Samsung declares all-out war on Nokia
By Kim Yoo-chul
Samsung Electronics has been fighting Apple over technology patents for mobile handsets and tablet computers.
Now, it is facing off against Nokia, an important client for its flat screens, about price fixing allegations.
Samsung said it would pursue without compromise a breach of trust case involving the Finnish firm.
``Samsung will appeal to a higher court in the United Kingdom as we aren’t involved in price-fixing for LCDs,’’ said company spokesman Cho Yong-woo.
The Korean company is the world’s top supplier of LCD screens for use in almost all digital devices from TVs to handsets. They are used in strategic products by top firms including Apple, Nokia, Hewlett-Packard and Sony.
A judge recently ruled in favor of Nokia in a London court, allowing the Finnish company to proceed with the price-fixing dispute that has been running since 2009.
Samsung denied that it lost to Nokia after foreign media insisted that Hitachi Europe and Samsung lost their bids to have a U.K. court throw out an anti-trust lawsuit filed by Nokia over the creation of price cartels.
``The latest court ruling means Samsung’s request to dismiss a claim by Nokia asking for compensation from us was dismissed. The U.K. court didn’t rule that Samsung conducted price fixing over LCDs with Hitachi in Europe,’’ said Cho.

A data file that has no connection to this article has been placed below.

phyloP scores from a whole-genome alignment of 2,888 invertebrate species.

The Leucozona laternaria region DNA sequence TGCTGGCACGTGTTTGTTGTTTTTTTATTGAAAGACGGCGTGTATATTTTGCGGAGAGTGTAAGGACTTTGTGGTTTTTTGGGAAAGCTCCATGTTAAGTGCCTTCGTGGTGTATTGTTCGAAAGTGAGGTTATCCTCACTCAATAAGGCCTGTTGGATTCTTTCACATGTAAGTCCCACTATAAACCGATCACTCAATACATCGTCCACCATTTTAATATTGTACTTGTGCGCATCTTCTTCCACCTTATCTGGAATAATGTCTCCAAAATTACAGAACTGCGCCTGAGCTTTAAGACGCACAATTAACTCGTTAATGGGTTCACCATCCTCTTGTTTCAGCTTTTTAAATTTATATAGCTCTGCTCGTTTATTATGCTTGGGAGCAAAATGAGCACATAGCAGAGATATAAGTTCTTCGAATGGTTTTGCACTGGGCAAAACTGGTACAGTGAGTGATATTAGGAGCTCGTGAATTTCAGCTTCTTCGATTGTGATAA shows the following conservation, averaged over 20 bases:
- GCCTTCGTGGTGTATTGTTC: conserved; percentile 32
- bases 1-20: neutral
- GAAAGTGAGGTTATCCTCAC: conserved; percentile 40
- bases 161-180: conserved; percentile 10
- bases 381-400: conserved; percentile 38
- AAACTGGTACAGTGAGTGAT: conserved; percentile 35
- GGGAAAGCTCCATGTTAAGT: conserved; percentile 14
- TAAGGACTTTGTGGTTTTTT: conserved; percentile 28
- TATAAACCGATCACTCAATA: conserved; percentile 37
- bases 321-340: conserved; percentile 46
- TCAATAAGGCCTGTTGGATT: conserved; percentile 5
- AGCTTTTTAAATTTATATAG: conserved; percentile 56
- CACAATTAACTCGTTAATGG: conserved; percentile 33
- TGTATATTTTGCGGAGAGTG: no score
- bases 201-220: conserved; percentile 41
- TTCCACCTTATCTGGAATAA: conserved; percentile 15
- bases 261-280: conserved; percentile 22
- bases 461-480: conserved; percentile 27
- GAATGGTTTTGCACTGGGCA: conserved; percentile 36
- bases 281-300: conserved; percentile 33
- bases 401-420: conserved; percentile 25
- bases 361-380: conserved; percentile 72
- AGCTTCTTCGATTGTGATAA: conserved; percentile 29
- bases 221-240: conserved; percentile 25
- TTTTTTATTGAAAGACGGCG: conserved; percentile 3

Nokia officials in Korea weren’t available for comment.
The European Union imposed a combined fine of $860 million last year on five LCD makers, including Taiwan-based AU Optronics for creating an LCD price cartel.
Sharp of Japan, Samsung and five other manufacturers have previously agreed to pay $538.6 million to settle U.S. antitrust claims filed by indirect purchasers.
``Again, Samsung asked the U.K. court to completely dismiss the claim by Nokia but the issue is still pending," Cho said.
Nokia has been losing its edge in the global handset market as its insistence to keep its own mobile platform has hurt the company due to the rapid rise of Google’s Android software.
Samsung Chief Executive Choi Gee-sung earlier said his firm will sell more handsets than Nokia this year and added he has no big doubt that Samsung will become the world’s biggest handset manufacturer.
By the third quarter of 2010, Samsung had shipped 71.6 million handsets to Nokia’s 117.4 million, claiming a 17.2 percent market share to Nokia’s 28 percent, said market research firm Gartner.
A year later, Nokia continued to lead but not by quite as much. In the third quarter of 2011, Samsung’s handset shipments rose to 78.6 million while the Nokia’s declined to 105.4 million.
This year, Samsung plans to sell up to 400 million handsets globally from 325 million last year. If this happens it would end Nokia’s 14-year dominance of the market.